1.16    Risk management functions performed by the Clearing Corporation of India Limited (CCIL) for bonds and foreign exchange transacted by telephone, has imparted a new level of safety with regard to settlement risk. In January 2003, government bonds started trading on stock exchanges, ushering in a new level of transparency and market access for the government bond market. This is a welcome move away from bilateral negotiation towards anonymous screen-based order matching.

1.17    Recent legislative amendments to the SEBI Act have put SEBI on a better footing in terms of enforcement of proper market conduct. This should help reduce the extent of market malpractice and improve market efficiency. The UTI Act was repealed to break UTI into UTI-1 and UTI-2, with UTI-2 handed over to a new set of owners.

1.18    Public finances, both at the Centre as well as the States, which have been under pressure since 1997-98 after the implementation of the Fifth Central Pay Commission's recommendations, deterio-rated further in 2001-02. The fiscal deficit of the Central Government, as a proportion of GDP, which had increased continuously from 4.1 percent in 1996-97 to 5.6 percent in 2000-01, rose further to an estimated 5.9 percent in 2001-02. The primary deficit of the Central Government (excluding loans to States against small savings collections), after turning into a small surplus in 1996-97, started deteriorating thereafter, reaching a level of 1.4 percent of GDP in 2001-02. The lack of fiscal consolidation at the State level is revealed by a similar deterioration of their combined fiscal deficit, again as a proportion of GDP, from 2.7 percent in 1996-97 to 4.3 percent in 2000-01, and further to a revised estimate of 4.6 percent in 2001-02. The consolidated fiscal deficit of the Centre and the States was 10.0 percent of GDP, according to the revised estimates for 2001-02.

 1.19    During the first nine months of the current year, central finances displayed considerable improvement with the fiscal deficit at Rs. 86,269 crore, slightly lower than the figure of Rs. 89,014 crore observed in April-December 2001. However, the remaining part of the year could see some pressures on both revenue and expenditure. Unanticipated weakening of the growth momentum may affect revenue collections. Expenditure management would also pose larger challenges because of enhanced food subsidies on account of higher farm support prices, higher fertilizer subsidy from augmented retention prices, larger subsidies resulting from distribution of liquefied petroleum gas (LPG) and kerosene at below market prices, and unanticipated expenditure on drought relief. The disinvestment programme is running behind schedule, and there is likely to be a shortfall in capital receipts under this head. During the year, the Central Government also had to provide Rs. 938 crore of budgetary resources for rehabilitation of the UTI.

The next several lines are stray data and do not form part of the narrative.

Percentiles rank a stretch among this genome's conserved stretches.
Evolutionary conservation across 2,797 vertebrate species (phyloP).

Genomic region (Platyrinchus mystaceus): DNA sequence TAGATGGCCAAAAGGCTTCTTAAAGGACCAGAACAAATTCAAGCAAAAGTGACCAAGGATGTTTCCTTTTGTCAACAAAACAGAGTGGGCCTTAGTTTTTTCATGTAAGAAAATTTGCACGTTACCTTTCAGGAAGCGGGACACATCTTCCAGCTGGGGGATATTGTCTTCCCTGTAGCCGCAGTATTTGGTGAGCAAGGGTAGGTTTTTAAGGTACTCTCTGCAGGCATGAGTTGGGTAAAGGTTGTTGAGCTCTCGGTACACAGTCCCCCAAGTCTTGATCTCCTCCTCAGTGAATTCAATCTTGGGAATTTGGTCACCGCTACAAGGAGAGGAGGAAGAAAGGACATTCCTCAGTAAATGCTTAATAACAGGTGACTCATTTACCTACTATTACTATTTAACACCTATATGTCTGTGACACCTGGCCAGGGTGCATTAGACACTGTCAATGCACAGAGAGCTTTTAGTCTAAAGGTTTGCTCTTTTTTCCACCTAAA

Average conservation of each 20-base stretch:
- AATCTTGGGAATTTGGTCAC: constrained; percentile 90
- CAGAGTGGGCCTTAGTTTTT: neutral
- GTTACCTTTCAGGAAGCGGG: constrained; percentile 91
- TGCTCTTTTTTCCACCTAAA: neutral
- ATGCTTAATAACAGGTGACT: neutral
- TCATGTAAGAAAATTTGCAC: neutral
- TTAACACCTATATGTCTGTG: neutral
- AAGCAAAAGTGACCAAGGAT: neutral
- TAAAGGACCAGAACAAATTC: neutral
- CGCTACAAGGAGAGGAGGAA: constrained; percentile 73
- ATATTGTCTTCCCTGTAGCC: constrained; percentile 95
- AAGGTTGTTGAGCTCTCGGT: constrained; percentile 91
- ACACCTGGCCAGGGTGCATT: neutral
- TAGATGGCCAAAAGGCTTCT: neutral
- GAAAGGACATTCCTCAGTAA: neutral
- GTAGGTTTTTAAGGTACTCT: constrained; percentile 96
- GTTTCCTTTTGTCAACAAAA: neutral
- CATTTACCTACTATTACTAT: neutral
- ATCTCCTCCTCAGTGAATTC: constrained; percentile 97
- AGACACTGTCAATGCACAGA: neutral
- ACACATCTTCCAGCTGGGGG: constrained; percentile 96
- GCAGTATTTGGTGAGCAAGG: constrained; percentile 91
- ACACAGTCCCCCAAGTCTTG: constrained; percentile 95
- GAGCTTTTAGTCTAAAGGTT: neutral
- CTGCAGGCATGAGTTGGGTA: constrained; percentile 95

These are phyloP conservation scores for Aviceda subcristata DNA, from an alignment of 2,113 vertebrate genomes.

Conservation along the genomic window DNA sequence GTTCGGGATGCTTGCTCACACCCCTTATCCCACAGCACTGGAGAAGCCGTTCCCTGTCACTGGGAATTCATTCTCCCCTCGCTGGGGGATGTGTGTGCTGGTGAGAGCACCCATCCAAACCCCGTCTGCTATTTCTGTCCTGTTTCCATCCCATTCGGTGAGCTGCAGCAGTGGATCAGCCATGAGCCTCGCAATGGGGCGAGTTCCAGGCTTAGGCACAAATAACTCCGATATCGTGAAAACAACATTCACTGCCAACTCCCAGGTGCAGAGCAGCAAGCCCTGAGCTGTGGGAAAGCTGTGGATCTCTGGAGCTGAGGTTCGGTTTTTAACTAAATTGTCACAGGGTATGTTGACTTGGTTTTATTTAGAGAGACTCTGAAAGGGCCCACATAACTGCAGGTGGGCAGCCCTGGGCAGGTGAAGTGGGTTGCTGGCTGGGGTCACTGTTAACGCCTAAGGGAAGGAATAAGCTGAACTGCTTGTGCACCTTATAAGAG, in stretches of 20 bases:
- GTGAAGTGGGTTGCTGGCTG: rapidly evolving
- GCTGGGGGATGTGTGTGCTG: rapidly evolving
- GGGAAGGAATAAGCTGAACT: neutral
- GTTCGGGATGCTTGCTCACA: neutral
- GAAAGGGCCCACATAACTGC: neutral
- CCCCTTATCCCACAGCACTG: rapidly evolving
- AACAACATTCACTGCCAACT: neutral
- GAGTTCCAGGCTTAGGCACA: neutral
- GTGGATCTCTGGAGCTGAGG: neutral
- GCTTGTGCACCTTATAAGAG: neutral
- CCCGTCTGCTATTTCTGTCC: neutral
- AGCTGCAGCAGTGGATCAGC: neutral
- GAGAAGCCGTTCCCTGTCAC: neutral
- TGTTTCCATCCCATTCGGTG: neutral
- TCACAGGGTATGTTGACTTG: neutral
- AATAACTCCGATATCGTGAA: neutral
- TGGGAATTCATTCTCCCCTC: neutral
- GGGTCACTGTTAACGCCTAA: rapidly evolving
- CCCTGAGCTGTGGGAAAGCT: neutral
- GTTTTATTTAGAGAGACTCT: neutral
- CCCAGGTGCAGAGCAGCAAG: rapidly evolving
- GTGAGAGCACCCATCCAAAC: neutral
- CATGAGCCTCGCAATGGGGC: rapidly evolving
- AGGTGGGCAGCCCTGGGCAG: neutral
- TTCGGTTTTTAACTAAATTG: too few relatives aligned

1.20    At the level of the States, while a large number of initiatives like Fiscal Responsibility legislations, and medium-term fiscal reform programmes, have been undertaken, pressure on the fiscal front continues. While the expenditure composition, both for the Centre and the States continues to reflect a preponderance of wages, salaries, interest payments, and subsidies, there has been some welcome relief on the interest payments front with the softening of interest rates in recent months. The high fiscal deficit continues to complicate the task of conducting counter-cyclical fiscal policies and augmenting outlays on the much needed social and physical infrastructure, and poverty alleviation programmes.

1.21    A significant reform in the current year was the dismantling of the administered price mechanism for petroleum products from April 1, 2002, exactly as per the schedule announced in 1997. Reforms picked up speed in the third quarter of the current year. The winter session of Parliament saw the passage of several important Bills, including Securitisation and Reconstruction of Financial Assets and Securities Bill, 2002, the Securities and Exchange Board of India (Amendment) Bill, 2002, the Unit Trust Of India (Transfer of Undertaking and Repeal) Bill, 2002, Prevention of Money Laundering Bill, 2002, the Companies (Amendment) Bill, 2002, the Companies (Second Amendment) Bill, 2002 and the Competition Bill, 2001. The announcement about the disinvestment strategy for Bharat Petroleum Corporation Limited (BPCL) and Hindustan Petroleum Corporation Limited (HPCL), in December 2002, cleared the uncertainty over privatisation.